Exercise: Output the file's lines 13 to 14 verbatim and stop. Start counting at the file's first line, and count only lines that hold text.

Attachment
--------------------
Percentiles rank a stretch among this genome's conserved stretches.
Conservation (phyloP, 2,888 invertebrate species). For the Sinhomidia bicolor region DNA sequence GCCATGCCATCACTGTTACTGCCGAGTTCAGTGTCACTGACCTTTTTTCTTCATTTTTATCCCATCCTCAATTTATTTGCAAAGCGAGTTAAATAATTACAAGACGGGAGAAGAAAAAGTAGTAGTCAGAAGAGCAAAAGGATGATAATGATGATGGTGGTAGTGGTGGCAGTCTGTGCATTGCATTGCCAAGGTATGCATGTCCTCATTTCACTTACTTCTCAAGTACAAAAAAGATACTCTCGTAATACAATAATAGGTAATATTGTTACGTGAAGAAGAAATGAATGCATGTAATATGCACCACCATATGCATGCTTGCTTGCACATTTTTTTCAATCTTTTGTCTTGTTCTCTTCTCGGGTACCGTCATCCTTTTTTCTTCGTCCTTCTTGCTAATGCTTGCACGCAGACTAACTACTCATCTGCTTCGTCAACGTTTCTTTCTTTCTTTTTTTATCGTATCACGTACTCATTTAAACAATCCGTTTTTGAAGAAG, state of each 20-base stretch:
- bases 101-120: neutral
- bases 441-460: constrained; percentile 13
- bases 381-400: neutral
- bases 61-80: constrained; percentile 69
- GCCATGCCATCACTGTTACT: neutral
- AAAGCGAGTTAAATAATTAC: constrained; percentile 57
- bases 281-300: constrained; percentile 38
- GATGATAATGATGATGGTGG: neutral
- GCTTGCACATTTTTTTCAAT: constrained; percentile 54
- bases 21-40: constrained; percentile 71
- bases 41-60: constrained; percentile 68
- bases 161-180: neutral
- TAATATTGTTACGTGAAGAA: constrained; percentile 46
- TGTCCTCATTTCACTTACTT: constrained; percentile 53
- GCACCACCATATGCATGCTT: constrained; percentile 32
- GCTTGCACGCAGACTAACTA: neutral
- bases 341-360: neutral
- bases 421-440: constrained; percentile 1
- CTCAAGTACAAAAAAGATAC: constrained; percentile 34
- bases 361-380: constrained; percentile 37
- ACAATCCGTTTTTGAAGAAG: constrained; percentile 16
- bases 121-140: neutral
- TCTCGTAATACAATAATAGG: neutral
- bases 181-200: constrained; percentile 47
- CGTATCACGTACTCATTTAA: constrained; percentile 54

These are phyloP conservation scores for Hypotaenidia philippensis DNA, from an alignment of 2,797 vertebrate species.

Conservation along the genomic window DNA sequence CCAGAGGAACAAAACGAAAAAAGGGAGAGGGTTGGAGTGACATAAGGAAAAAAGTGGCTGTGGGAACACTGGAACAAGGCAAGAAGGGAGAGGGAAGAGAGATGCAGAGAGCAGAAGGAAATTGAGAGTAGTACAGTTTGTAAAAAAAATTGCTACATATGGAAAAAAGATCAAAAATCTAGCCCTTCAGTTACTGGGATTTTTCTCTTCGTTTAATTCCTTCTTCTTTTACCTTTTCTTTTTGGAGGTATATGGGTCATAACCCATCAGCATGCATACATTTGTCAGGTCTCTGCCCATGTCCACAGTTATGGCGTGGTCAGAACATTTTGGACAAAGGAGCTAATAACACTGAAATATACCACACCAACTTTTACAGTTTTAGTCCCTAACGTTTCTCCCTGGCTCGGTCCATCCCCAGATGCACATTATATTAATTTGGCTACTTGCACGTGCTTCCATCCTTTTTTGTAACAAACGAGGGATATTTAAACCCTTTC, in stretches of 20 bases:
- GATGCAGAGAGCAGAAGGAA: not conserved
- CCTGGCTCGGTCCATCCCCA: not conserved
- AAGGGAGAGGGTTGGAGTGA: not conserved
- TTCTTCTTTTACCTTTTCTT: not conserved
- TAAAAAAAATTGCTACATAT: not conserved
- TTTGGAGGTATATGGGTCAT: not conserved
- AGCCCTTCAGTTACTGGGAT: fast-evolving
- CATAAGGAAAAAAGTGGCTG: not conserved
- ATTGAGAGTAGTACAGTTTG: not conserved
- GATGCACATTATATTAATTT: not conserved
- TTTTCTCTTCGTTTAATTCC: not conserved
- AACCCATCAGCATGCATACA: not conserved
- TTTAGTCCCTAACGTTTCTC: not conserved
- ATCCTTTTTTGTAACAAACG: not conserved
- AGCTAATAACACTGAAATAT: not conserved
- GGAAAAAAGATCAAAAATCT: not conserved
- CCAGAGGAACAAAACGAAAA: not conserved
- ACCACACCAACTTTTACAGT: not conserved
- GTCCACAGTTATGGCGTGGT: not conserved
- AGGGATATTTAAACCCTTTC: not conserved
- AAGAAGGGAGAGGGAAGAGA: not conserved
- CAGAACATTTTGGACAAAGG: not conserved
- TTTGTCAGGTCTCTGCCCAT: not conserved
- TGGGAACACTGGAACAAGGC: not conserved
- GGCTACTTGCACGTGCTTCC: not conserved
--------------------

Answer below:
- bases 41-60: constrained; percentile 68
- bases 161-180: neutral